The Police Department work was much more varied than the prison work and I eventually headed the evaluation section of what was a very large police research program. The program included computerized fingerprint storage, retrieval, comparison and analysis; automatic image and facial recognition; satellite tracking of vehicles; recorded audio and video image enhancement; firearms research; riot equipment development; computerized information databases; social science and psychological research; forensic science research; vehicle speed trap development; automatic license plate readers (both of these are used on Israel’s roads today) and DNA fingerprinting.
Professor Sir Alec Jeffreys-Courtesy of Wikipedia
It’s this last topic that I want to discuss. In the mid-1980s, Alec Jeffreys, a geneticist at Leicester University (now Professor Sir Alec Jeffreys) developed a method of unique personal identification which came to be known as DNA fingerprinting. The development and extension of this work into a tool useful for criminal investigation was funded from our research program.
Before we look at the use of DNA fingerprinting in crime detection we must look at DNA itself. DNA is unique to an individual – like a person’s fingerprint. A person’s DNA is the same in every one of the cells in his body but different from everyone else’s. Also, there are strong similarities between the DNA of members of the same family and in fact, identical twins have identical DNA.
Before we discuss the process of DNA fingerprinting we have to focus on the subject of digestion. When we eat food, the food is digested, it is broken down into smaller and smaller components – very small components, even down to molecules. This broken down food is then used by our bodies for various purposes to build muscle and tissue and to give us energy. It is the enzymes in our mouth, stomach and guts that do this digesting. Similar types of enzymes are used in the laboratory in the DNA fingerprinting process.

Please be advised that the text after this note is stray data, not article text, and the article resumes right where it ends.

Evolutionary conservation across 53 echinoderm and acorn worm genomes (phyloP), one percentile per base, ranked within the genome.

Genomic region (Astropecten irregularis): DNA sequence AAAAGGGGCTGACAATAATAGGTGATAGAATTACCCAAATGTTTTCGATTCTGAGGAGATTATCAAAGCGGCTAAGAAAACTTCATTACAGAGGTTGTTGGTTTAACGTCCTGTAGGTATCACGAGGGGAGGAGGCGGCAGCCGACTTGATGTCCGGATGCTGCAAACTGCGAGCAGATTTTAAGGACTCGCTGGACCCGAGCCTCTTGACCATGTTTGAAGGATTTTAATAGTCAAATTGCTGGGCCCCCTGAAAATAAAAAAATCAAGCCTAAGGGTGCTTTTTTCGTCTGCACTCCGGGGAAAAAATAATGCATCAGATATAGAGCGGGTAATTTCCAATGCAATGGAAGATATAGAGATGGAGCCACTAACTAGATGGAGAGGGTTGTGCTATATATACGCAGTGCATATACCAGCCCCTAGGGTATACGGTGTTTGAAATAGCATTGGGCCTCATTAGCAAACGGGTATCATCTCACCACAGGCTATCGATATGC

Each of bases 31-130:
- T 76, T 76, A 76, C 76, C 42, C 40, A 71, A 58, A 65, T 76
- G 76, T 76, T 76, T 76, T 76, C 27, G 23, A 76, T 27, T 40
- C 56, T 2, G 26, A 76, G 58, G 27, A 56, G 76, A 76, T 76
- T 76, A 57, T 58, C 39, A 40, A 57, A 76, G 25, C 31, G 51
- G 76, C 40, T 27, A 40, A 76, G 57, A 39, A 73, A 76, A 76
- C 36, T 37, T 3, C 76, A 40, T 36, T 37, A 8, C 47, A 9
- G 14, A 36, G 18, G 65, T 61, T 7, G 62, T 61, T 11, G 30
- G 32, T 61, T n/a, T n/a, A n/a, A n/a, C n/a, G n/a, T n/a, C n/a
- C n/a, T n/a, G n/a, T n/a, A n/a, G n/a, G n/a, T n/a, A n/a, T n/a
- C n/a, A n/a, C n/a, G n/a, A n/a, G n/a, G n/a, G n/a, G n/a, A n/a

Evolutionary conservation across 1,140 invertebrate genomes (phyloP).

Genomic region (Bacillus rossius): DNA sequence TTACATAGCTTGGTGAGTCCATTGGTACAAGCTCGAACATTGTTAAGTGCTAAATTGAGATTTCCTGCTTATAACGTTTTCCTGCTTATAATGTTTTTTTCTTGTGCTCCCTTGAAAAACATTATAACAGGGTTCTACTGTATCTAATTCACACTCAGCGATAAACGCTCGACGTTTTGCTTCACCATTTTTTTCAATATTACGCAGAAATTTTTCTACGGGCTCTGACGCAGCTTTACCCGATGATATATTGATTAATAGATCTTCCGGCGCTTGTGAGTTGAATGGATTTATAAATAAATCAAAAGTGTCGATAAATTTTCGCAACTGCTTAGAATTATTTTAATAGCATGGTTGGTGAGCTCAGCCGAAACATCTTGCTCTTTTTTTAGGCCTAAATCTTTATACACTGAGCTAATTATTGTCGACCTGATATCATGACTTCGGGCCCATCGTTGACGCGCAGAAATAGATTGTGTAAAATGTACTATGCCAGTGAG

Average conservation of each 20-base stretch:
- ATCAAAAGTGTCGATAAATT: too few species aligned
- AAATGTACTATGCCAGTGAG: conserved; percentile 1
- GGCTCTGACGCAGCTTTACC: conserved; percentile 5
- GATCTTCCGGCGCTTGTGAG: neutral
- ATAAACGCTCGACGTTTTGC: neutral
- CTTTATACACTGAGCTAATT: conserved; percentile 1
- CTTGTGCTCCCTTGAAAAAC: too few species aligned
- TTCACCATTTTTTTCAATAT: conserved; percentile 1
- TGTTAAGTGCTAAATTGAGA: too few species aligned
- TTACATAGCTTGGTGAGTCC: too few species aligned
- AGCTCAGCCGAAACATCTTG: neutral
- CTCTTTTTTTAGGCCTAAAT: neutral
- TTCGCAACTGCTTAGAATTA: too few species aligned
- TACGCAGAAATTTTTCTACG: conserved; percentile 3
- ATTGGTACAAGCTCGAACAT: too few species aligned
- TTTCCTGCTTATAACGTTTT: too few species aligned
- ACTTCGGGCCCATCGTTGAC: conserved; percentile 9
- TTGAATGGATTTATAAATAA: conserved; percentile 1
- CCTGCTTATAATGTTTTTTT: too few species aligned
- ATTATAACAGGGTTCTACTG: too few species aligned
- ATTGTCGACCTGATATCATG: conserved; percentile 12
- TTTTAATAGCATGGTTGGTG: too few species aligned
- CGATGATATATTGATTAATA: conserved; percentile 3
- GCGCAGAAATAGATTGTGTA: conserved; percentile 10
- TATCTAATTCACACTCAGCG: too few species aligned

Put simply, DNA is like a very long open necklace of many millions of colored beads; actually, billions of colored beads. The colors can be in any order along the length of the necklace and the order of these colored beads is unique to an individual and determines the individual’s characteristics. There can therefore be many billions of different combinations of patterns possible along the necklace and hence there can be billions of different-looking people all with different characteristics.
At different points along the necklace there can be certain recognizable patterns or groups of beads. These patterns can occur more or less frequently along the necklace according to an individual’s DNA. Let’s call this special group of beads the “target group” of beads. Exactly where these target groups occur along the necklace is unique to an individual. Because the locations of the target groups are unique to an individual they can be used to match two samples of DNA.